there was a discussion about why would somebody pay you to videoblog if you're not getting huge amounts of traffic (amongst other questions / points). the thread started talking about online advertising. I didn't read all the replies, but here's what I'm thinking..
read the original thread
my reply # 1 and # 2 (below)
I think one day people will be shooting / making video / media as stringers and sell that to people who need video / media, likely businesses who can afford to pay. another layer to news program's stringers/freelancers but on any topic, not just news. ala Neal Stephenson's Snow Crash. so people will be taking videos for themselves and to upload and be paid if someone uses/downloads it. when archive.org started I was reminded of this also - "The Library" - a collection of clips from creative minds & people uploading as they will. so the utubes and googles et al will become clip libraries. most will be noise, but some will be useful for others. it happens in a small way now, how many of you have had people see a clip or video and ask if they can use it? similar with photos. eg I've had people see a photo and remember a place or a personal memory and ask if they can use it. after a while of people posting videos / photos / media - patterns will develop and certain topics / styles / genres will be sought after. anything is possible - the niches, the popularist content, the everyday life, the world around us. in the future when the world is different people will want to see how it was. I wonder also if it'll affect our memories & the way our brains connect thoughts & images as the ease of storing photos/videos to trigger memories is different now to even say 30 years ago, but that's probably another thread. I wonder then if it'll lead to obsession ala until the end of the world when Claire became obsessed with watching her recorded dreams on her portable video player. I think the two ideas (book/movie) will merge & expand.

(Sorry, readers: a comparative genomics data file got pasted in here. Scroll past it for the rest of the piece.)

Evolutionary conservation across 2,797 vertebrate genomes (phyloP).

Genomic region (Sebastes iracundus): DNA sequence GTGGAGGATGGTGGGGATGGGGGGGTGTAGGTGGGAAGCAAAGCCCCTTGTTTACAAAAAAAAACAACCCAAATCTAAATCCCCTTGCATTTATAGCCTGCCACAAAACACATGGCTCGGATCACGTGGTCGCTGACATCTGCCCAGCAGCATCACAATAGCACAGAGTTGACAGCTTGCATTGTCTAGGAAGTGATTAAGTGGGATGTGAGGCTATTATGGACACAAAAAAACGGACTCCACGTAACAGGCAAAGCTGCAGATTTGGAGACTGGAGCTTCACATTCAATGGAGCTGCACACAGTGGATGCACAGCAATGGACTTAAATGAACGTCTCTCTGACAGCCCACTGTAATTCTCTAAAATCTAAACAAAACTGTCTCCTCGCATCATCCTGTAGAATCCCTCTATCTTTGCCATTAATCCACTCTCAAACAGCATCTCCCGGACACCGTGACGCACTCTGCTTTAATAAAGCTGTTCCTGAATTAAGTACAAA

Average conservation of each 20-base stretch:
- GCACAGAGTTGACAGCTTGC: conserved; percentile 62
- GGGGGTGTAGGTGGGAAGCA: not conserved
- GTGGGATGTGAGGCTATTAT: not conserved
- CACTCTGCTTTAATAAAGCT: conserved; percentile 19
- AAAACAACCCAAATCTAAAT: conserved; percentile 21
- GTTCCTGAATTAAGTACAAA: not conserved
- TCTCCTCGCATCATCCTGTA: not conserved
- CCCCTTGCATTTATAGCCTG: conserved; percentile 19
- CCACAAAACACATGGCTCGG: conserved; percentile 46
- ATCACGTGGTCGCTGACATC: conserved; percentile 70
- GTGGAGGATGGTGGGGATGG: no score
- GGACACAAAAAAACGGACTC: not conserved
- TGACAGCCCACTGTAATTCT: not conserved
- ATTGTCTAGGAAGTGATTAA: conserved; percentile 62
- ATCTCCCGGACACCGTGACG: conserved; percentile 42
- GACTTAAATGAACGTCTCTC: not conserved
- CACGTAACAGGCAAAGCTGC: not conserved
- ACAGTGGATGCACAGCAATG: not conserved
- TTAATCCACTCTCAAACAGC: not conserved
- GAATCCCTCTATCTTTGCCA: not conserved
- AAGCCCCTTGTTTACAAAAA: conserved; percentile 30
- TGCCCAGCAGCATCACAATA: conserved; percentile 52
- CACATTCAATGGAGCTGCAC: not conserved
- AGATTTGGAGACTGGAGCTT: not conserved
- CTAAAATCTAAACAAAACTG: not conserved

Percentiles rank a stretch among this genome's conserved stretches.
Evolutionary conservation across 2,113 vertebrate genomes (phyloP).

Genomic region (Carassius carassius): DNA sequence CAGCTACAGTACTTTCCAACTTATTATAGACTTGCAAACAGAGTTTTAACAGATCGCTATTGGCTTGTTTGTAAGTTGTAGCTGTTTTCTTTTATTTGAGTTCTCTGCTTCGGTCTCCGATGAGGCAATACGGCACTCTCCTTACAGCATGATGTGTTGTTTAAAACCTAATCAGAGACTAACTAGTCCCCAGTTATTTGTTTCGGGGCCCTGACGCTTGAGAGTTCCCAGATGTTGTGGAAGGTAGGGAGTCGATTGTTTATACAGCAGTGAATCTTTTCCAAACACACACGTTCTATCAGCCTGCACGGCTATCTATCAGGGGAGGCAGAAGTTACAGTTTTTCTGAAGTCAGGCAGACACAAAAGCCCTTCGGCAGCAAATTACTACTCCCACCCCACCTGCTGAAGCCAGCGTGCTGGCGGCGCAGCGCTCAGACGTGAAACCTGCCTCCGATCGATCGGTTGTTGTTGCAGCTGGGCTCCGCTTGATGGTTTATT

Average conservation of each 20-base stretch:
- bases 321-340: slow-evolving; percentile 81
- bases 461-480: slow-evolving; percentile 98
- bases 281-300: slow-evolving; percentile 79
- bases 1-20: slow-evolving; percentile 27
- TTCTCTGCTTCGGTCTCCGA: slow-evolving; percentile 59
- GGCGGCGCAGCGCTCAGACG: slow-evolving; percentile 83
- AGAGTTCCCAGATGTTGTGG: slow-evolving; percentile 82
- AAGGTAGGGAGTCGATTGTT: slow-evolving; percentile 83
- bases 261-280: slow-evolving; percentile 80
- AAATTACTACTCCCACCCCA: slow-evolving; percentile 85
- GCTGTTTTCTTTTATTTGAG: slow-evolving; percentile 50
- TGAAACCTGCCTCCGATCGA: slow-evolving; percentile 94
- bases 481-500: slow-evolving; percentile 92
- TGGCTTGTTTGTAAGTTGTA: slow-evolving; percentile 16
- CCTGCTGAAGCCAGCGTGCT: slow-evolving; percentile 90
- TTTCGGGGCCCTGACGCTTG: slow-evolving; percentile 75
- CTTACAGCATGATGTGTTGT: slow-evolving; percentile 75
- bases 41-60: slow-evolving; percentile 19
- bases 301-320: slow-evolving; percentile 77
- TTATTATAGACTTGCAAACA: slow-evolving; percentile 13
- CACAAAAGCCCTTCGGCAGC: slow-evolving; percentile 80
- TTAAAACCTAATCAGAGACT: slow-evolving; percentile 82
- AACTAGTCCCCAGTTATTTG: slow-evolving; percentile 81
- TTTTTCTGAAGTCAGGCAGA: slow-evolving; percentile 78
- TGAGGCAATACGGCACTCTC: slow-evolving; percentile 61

I think this has all been mentioned here before - a while ago.. so a refresher. but, I think it's getting closer. especially with google etc & their searching capabilities and tagging / metadata so common place these days. if I were a big business this is the way I'd be going anyway.
oh, also, which is why I think ads on videos is an old media way of thinking. like ads on tv. (which will phase into product placements soon enough). people will still use them now whilst they make money from them but I don't think they'll be necessary or used in future as they'll be regarded as spam. similar to what was mentioned earlier, people ignore spam on the net now, so in the future when the generations change, they'll lose their power. the information / message will be the currency. & hopefully the creative mind! :)
extract from Snow Crash (by Neal Stephenson) about the library..
"The business is a simple one. Hiro gets information. It may be gossip, videotape, audiotape, a fragment of a computer disk, a xerox of a document. It can even be a joke based on the latest highly publicized disaster."
"He uploads it to the CIC database -- the Library, formerly the Library of Congress, but no one calls it that anymore. Most people are not entirely clear on what the word "congress" means."
"And even the word "library" is getting hazy. It used to be a place full of books, mostly old ones. Then they began to include videotapes, records, and magazines. Then all of the information got converted into machine-readable form, which is to say, ones and zeroes. And as the number of media grew, the material became more up to date, and the methods for searching the Library became more and more sophisticated, it approached the point where there was no substantive difference between the Library of Congress and the Central Intelligence Agency. Fortuitously, this happened just as the government was falling apart anyway. So they merged and kicked out a big fat stock offering."
"Millions of other CIC stringers are uploading millions of other fragments at the same time. CIC's clients, mostly large corporations and Sovereigns, rifle through the Library looking for useful information, and if they find a use for something that Hiro put into it, Hiro gets paid."
"A year ago, he uploaded an entire first-draft film script that he stole from an agent's wastebasket in Burbank. Half a dozen studios wanted to see it. He ate and vacationed off of that one for six months."
"Since then, times have been leaner. He has been learning the hard way that 99 percent of the information in the Library never gets used at all."
just out of interest, there's also some interesting papers about this book.. google 'neal stephenson video library' and there's even some interesting discussions